> > the prices of production (or total industry revenues) by the industry
> > quantities." So now, do we have y(i's) as given too? How did we get that? And
> > how did we get the physical quantity of total output of sector i? In any case,
> > I would like the reader to take a serious note of this.
> Again, the y(i)'s (or prices of production) are determined by my equation
> (2) above.
> Unit prices play no essential role in the three volumes of Capital, as
> summarized above. In one place (that I know of) Marx discussed briefly
> the determination of unit prices, as I mentioned in my last post, in the
> "Results" manuscript (C.I: 957-67), which was intended as a transition
> from Volume 1 to Volume 2. So prices of production have not yet been
> determined and the discussion is in terms of the value of commodities
> (i.e. the price that would obtain if prices were proportional to their
> labor-times). Marx argued that unit prices are derived from total
> industry value, by dividing the total industry value by the quantity of
> output, NOT the other way around; i.e. the industry totals are NOT
> determined as the product of unit prices and the quantity of output. The
> same point would apply after prices of production are determined. The
> quantity of output is simply assumed for the purpose of this minor point.
If "Unit prices play no essential role in the three volumes of Capital, as
summarized above", how did you take your Ci and Vi as given? Furthermore, as "
[Fred] argue[s] that unit prices are derived from total industry value, by dividing
the total industry value by the quantity of output, NOT the other way around", he
must take the total output of industries in physical terms as given too. So, in
Fred's system, the right hand side of the input output system is taken as given but
the left hand is not.
> > Still no answer to our problem. Now we are told that the main problem he is
> > concerned with is to show where does dM come from. From our equation (1)
> > above, we don't know whether there is any dM in the system unless we take that
> > either r or y(i) is given.
> Here is a fundamental confusion, mixing up different levels of abstraction
> in Marx's theory: the theory of dM in Volume 1 and the theory of prices
> of production in Volume 3. As discussed above, prices of production
> (Ajit's y(i)'s) have nothing to do with Marx's theory of dM; therefore, it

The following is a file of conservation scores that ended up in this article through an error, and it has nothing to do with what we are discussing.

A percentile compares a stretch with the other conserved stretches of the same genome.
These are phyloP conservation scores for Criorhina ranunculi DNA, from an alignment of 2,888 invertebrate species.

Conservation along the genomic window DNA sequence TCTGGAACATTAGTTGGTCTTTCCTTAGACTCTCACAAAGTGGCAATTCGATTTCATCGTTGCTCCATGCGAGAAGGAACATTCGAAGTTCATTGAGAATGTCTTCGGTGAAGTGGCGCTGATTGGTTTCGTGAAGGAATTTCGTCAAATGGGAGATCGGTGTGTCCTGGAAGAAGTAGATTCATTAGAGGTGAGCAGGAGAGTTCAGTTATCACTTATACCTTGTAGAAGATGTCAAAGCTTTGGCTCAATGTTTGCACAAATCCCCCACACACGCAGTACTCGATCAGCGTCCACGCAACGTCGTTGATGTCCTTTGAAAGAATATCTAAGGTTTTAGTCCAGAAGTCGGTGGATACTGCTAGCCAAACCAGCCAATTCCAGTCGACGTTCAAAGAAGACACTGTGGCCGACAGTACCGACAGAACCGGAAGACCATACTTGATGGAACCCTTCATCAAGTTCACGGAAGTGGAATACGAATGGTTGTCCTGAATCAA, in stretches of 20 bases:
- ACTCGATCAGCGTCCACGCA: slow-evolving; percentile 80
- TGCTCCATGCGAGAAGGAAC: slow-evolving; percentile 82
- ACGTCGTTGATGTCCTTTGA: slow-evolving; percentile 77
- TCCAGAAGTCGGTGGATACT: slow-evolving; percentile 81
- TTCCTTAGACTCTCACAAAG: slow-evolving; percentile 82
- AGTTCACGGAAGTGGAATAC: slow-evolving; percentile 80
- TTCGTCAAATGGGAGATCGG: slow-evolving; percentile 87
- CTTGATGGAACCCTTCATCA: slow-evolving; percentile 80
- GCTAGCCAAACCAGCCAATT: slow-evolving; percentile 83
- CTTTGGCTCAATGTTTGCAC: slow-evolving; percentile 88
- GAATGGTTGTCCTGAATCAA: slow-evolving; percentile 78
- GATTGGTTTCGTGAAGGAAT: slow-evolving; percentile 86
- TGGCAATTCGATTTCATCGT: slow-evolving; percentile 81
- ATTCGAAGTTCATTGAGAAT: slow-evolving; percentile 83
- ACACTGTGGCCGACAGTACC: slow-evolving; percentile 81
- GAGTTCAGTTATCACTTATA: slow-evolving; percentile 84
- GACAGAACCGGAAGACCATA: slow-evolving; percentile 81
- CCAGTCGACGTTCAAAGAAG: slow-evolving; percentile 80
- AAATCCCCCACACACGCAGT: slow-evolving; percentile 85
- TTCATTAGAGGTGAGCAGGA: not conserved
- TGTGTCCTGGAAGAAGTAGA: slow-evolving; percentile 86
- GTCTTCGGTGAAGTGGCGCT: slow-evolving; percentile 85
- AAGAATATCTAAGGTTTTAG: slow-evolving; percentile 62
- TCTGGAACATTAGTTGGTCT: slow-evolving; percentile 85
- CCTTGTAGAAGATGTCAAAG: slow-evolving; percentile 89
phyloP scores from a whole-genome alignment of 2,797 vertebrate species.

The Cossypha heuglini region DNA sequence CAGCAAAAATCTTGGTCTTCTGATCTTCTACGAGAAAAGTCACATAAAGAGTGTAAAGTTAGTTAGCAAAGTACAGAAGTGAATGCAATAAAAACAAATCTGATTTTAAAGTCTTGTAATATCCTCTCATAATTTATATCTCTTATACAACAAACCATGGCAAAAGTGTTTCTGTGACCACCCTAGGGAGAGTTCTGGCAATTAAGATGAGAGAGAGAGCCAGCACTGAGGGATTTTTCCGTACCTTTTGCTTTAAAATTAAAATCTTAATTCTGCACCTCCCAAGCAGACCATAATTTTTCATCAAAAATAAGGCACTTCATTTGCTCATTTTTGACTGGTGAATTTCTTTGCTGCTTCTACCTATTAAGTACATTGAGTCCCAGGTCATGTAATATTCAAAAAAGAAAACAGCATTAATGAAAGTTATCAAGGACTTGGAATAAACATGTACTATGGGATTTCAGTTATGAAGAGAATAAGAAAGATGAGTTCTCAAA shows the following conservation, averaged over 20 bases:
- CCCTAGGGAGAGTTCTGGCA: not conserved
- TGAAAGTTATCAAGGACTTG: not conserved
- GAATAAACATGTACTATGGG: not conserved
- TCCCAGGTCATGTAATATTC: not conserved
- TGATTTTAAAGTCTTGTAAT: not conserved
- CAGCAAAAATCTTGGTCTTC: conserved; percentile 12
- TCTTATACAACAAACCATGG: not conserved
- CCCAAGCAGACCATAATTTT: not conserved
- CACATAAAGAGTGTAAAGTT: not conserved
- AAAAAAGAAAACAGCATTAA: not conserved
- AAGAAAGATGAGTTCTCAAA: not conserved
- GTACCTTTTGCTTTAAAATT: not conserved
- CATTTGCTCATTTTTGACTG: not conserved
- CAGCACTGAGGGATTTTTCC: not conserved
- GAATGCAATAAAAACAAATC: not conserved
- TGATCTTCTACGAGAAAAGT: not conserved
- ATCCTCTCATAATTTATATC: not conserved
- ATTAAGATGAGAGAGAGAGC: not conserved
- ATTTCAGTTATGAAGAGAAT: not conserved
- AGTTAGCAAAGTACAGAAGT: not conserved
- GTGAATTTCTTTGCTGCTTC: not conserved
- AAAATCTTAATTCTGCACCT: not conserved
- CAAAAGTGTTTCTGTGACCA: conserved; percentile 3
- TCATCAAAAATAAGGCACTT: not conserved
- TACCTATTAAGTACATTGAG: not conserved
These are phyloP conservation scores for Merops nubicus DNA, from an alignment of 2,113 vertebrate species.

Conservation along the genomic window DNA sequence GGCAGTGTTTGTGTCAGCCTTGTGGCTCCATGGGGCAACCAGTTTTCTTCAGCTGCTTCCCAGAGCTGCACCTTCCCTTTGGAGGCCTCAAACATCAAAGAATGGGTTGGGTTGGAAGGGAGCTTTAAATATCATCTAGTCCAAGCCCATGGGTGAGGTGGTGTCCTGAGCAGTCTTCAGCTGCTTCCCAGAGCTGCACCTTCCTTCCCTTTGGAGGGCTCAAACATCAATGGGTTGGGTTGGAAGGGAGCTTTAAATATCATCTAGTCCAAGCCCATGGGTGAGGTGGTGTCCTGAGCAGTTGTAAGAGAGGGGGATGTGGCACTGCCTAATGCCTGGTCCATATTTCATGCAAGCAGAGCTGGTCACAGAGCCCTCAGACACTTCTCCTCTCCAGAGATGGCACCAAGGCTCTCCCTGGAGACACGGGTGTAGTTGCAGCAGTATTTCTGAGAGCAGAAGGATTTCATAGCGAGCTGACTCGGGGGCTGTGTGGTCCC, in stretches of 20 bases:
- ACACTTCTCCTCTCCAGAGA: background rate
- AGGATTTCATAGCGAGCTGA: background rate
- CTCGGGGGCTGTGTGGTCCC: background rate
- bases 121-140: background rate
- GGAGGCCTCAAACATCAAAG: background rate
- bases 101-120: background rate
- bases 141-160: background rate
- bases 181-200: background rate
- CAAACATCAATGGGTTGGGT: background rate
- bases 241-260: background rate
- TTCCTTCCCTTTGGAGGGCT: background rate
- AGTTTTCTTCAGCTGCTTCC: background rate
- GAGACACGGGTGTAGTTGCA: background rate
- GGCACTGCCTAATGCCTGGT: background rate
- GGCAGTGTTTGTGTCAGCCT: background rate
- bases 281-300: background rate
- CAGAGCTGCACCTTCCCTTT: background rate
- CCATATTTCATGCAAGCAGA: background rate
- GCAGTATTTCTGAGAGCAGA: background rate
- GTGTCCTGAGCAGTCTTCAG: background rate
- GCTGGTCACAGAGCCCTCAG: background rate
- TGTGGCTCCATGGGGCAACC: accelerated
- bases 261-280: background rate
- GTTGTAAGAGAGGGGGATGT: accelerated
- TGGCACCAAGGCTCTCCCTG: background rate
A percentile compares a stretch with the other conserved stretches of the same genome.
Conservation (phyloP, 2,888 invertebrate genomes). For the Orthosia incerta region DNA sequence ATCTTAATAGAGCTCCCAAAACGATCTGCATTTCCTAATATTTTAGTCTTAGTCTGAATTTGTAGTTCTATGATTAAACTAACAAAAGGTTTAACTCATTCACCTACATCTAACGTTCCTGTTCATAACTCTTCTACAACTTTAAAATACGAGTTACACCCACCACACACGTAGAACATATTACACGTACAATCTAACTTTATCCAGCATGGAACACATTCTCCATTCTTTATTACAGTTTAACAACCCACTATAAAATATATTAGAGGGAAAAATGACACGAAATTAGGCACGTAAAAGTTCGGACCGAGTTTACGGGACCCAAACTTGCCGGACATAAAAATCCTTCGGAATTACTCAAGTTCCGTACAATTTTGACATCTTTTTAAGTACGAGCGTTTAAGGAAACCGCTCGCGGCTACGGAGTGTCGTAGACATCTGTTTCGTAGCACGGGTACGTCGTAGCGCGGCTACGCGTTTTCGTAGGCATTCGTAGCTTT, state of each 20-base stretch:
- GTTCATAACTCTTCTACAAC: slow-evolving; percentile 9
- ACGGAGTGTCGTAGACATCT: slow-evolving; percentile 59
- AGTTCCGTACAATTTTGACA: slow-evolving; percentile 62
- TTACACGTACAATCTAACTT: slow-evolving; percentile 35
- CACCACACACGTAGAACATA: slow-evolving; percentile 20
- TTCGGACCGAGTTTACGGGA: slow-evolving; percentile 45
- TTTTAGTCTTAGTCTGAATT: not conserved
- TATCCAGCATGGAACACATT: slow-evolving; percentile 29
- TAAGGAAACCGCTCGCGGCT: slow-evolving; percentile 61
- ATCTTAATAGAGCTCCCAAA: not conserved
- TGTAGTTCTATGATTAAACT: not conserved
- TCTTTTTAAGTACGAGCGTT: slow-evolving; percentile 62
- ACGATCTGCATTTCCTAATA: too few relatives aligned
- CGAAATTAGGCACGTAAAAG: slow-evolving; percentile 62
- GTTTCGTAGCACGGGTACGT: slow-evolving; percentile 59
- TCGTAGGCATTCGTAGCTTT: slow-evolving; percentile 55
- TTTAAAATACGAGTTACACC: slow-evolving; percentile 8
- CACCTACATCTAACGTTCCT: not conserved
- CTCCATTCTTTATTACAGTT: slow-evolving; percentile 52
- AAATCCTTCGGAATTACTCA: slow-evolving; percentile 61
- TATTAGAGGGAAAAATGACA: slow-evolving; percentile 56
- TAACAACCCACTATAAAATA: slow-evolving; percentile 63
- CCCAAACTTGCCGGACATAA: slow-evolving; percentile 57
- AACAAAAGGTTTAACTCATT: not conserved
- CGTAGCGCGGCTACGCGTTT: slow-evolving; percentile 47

> is not necessary to take the y(i)'s (or r) as given in order to explain
> dM. Rather, dM is explained prior to the determination of the y(i)'s and
> then used to determine the y(i)'s.
Your dM is not determined, Fred! Because your "m" is arbitrary. Why can't you
understand this simple point? So I was showing you another way of determining dM in
your convoluted system. But this determination of your dM will have no relation with
your L--so much for your labor theory of value.
> Ajit appears no have no understanding of Marx's logical method of the
> determination of different sets of variables at different levels of
> abstraction. For him, all variables are determined simultaneously within
> one system of equations. The latter is not Marx's method.
But Fred, what you are talking about is neither logic nor method. And unfortunately
you keep attributing this mumbo jumbo to Marx. I mean, why can't we just keep Marx
aside and discuss the rigor of your theory?
> > From the above statement, it appears that Fred
> > takes y(i's) as given. In this case, as i had suggested in my earlier post,
> > the dM is simply determined by taking [sumof y(i's) - (C + V)], all of which
> > is taken as given by Fred. Thus dM can be determined in his system without any
> > regard to L.
> As explained above, dM is determined in Volume 1 by the equation:
> dM = m (L - Ln)
> and therefore dM depends clearly and crucially on L. Why is this so hard
> to understand?
Not really! I can get same dM for different quantities of L by arbitrarily changing
the value of "m".
> > Otherwise, he has to give up that y(i's) are given. Then in that
> > case, he has no way of determining the prices of production as he had
> > suggested above.
> More confusion. As explained above, the y(i)'s (i.e. prices of
> production) are determined by equation (2) above and then taken as given
> in the determination of unit prices. No problem.
Neither Ci nor Vi or r can be taken as given in your equation (2), unless it is
explained what one means by taken as given. Do you think that capitalists in various
sectors divide their money-capital between C and V arbitrarily? Cheers, ajit sinha
> Further responses to the remaining points in Ajit's post to follow. Ajit,
> thanks again for the discussion.